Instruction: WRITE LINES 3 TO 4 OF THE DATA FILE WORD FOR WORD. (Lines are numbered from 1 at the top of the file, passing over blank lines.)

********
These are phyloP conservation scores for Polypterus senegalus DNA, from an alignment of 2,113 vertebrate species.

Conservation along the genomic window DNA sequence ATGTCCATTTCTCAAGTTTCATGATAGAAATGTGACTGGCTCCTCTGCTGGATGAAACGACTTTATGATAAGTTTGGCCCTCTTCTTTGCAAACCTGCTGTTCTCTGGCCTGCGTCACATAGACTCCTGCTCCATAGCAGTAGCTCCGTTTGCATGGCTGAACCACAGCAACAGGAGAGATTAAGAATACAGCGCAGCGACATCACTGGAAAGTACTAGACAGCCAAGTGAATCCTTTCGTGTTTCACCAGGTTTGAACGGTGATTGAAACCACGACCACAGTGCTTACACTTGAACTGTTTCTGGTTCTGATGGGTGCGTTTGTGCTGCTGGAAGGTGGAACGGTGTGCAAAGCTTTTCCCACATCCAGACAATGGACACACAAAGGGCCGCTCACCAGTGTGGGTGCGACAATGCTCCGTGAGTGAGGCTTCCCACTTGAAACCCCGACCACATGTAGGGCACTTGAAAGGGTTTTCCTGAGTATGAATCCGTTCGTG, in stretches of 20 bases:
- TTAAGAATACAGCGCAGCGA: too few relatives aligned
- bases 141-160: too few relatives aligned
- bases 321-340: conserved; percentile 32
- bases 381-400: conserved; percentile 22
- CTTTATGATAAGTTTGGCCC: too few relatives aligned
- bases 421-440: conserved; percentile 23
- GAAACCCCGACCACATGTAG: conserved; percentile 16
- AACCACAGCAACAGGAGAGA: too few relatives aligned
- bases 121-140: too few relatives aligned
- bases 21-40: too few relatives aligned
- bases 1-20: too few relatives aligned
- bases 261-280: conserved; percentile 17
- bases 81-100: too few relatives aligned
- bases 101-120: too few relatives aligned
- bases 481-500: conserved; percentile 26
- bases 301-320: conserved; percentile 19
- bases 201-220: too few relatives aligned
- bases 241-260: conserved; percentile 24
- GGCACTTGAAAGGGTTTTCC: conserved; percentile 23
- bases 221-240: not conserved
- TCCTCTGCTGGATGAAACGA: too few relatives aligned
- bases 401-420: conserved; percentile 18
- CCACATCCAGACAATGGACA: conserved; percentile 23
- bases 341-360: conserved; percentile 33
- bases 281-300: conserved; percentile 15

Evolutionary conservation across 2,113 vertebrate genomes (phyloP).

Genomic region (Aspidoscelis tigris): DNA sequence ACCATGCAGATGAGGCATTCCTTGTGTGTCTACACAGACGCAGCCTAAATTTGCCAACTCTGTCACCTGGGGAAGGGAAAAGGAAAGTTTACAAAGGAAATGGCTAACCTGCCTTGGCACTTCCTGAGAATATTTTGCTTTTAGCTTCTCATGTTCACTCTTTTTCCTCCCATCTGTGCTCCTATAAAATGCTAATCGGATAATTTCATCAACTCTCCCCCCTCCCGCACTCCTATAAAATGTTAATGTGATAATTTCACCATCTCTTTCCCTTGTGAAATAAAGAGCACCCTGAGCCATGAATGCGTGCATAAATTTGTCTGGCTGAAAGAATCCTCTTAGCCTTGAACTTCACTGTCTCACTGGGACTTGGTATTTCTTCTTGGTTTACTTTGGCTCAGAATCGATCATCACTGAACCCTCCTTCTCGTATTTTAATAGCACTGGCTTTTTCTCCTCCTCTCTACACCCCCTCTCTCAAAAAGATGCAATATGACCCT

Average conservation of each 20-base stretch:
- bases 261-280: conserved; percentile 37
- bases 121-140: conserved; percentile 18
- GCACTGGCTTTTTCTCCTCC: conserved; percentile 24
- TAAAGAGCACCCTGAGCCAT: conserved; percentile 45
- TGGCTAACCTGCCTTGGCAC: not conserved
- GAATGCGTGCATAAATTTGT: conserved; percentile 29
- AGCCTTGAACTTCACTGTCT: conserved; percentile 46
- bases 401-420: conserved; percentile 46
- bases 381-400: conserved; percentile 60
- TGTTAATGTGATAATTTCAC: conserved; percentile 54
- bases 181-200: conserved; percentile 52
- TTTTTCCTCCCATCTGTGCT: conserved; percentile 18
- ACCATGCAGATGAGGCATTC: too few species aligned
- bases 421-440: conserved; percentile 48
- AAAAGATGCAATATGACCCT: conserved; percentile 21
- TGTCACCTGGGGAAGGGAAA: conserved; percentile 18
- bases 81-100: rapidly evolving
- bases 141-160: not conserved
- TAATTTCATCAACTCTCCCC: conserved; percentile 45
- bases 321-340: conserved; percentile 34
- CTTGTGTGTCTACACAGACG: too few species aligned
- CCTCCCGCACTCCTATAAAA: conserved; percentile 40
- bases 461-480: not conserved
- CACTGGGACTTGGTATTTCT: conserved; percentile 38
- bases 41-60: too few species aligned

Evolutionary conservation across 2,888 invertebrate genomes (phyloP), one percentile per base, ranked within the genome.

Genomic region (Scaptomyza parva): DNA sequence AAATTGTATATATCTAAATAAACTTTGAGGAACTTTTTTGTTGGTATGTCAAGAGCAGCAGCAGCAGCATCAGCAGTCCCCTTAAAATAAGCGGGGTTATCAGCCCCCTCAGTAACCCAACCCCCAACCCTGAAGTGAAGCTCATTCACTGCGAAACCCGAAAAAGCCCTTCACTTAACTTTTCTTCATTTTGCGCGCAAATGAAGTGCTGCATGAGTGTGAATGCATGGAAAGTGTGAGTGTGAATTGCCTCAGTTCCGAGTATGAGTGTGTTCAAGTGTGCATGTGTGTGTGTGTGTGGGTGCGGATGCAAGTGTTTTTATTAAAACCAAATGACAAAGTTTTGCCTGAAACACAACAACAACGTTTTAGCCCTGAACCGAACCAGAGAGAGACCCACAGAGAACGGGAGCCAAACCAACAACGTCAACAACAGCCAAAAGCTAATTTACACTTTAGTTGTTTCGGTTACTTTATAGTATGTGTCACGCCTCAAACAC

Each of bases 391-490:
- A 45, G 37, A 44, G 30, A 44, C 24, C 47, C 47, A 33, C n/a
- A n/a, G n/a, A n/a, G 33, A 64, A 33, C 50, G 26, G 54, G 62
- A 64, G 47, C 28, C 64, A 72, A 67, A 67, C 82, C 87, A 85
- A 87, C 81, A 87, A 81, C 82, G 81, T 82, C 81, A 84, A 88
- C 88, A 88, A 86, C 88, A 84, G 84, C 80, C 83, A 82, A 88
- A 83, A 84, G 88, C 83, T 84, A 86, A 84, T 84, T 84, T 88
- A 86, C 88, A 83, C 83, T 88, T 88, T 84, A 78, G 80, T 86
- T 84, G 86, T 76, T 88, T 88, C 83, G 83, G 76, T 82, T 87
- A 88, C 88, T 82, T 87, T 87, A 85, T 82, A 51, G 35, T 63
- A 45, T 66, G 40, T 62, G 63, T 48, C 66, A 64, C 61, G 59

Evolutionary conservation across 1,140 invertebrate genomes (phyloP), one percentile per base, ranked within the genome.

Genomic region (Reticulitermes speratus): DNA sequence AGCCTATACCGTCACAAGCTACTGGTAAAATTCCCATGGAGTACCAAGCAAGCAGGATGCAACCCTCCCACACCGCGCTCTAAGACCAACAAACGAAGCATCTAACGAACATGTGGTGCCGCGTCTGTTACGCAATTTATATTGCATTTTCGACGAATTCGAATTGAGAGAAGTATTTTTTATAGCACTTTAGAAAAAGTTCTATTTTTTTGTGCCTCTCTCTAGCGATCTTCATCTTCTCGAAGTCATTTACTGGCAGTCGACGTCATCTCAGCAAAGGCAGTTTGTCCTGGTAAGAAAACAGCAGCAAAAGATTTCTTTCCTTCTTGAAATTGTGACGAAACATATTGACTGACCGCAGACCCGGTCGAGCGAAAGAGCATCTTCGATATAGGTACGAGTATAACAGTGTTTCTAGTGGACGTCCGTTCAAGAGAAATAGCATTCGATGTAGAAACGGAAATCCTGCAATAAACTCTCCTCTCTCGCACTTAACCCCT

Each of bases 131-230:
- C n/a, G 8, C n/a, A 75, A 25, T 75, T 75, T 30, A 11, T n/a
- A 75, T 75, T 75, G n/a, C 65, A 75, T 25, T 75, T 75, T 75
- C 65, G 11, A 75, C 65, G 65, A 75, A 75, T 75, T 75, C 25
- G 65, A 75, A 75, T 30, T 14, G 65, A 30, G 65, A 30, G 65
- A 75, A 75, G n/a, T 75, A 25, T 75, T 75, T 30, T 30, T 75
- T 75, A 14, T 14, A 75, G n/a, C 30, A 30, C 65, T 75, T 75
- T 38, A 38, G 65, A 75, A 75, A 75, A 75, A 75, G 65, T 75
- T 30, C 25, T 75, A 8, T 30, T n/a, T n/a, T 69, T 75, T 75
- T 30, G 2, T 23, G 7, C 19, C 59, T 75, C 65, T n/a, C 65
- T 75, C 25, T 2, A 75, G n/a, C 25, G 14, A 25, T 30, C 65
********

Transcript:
- TTAAGAATACAGCGCAGCGA: too few relatives aligned
- bases 141-160: too few relatives aligned